Walt Koontz (Robert De Niro) is a retired security officer, cited for his heroism, and now living alone in an unsavory apartment building on Manhattan's Lower East Side. He regards his neighbors with contempt, especially the "faggot" upstairs, Busty Rusty, (Philip Seymour Hoffman), a transvestite and singer/piano player at a popular drag club. During a drug-related shoot-out with an upstairs neighbor, Walt attempts to help, but suffers a stroke that leaves him with paralysis of his right side and significant speech impairment. Walt's status as hero is radically changed. His friends become awkward around him.

Walt refuses to leave the apartment building for treatment. His doctor (Mahdur Jaffrey) recommends singing lessons to improve his speech. Walt reluctantly seeks help from Rusty. The relationship between a bigot and a drag queen is an unlikely one that begins with mutual loathing and considerable stereotyping on both sides. Eventually each is forced to renegotiate his own prejudices.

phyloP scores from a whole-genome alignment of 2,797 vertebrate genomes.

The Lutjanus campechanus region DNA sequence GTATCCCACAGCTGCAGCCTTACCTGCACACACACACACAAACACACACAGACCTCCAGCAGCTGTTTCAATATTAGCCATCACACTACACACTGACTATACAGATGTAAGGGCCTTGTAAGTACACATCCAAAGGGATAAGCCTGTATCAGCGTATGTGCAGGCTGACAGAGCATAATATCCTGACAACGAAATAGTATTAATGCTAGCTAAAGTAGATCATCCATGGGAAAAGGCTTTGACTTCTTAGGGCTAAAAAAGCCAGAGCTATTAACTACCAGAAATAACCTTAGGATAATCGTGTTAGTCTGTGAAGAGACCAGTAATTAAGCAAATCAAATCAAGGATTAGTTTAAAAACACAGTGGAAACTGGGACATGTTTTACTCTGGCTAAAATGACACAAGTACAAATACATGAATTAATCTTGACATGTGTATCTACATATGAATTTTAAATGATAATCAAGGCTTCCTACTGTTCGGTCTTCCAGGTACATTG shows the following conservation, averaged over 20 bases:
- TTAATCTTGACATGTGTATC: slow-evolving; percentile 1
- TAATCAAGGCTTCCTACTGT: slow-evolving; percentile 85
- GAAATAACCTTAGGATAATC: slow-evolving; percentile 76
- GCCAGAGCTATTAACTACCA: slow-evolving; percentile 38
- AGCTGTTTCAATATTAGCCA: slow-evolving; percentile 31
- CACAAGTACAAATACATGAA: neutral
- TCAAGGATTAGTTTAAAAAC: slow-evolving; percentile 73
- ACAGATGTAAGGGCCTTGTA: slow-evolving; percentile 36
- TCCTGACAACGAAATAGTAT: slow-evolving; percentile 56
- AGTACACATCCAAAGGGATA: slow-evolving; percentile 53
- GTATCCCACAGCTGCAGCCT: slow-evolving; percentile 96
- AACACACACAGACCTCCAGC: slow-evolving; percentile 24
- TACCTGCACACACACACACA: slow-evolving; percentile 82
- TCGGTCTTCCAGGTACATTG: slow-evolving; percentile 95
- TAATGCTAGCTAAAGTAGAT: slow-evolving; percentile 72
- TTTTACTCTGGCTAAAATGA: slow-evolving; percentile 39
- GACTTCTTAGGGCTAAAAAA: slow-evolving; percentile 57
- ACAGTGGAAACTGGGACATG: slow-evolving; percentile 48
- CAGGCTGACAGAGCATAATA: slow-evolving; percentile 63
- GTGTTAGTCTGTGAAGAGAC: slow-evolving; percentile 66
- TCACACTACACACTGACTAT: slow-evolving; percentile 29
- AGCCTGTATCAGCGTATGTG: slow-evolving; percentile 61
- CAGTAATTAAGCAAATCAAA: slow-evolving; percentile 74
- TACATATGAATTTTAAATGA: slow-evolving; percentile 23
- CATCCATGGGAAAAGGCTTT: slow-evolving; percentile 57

The film is a provocative and effective tool to discuss issues of diversity, disability and difference. While some critics have called this a contrived odd-couple movie that does not move beyond stereotypes, it seems that stereotyping and its effects ARE the central point of this film.

Every character--including Walt, the heroic ex-cop reduced to what the drag queens call Mr. My Left Foot, or the Indian female physician, or the Jamaican physiotherapist, or Rusty, the transvestite seeking surgery to become "all she,"--challenges expectations about ethnicity, gender, and sexual orientation. Walt's awkwardness with non-white males is palpable in the film. His discomfort serves as a good starting point for discussion with medical students and residents about their own unease around those who are different from themselves.

Primary Source

MGM/Avant Guarde Cinema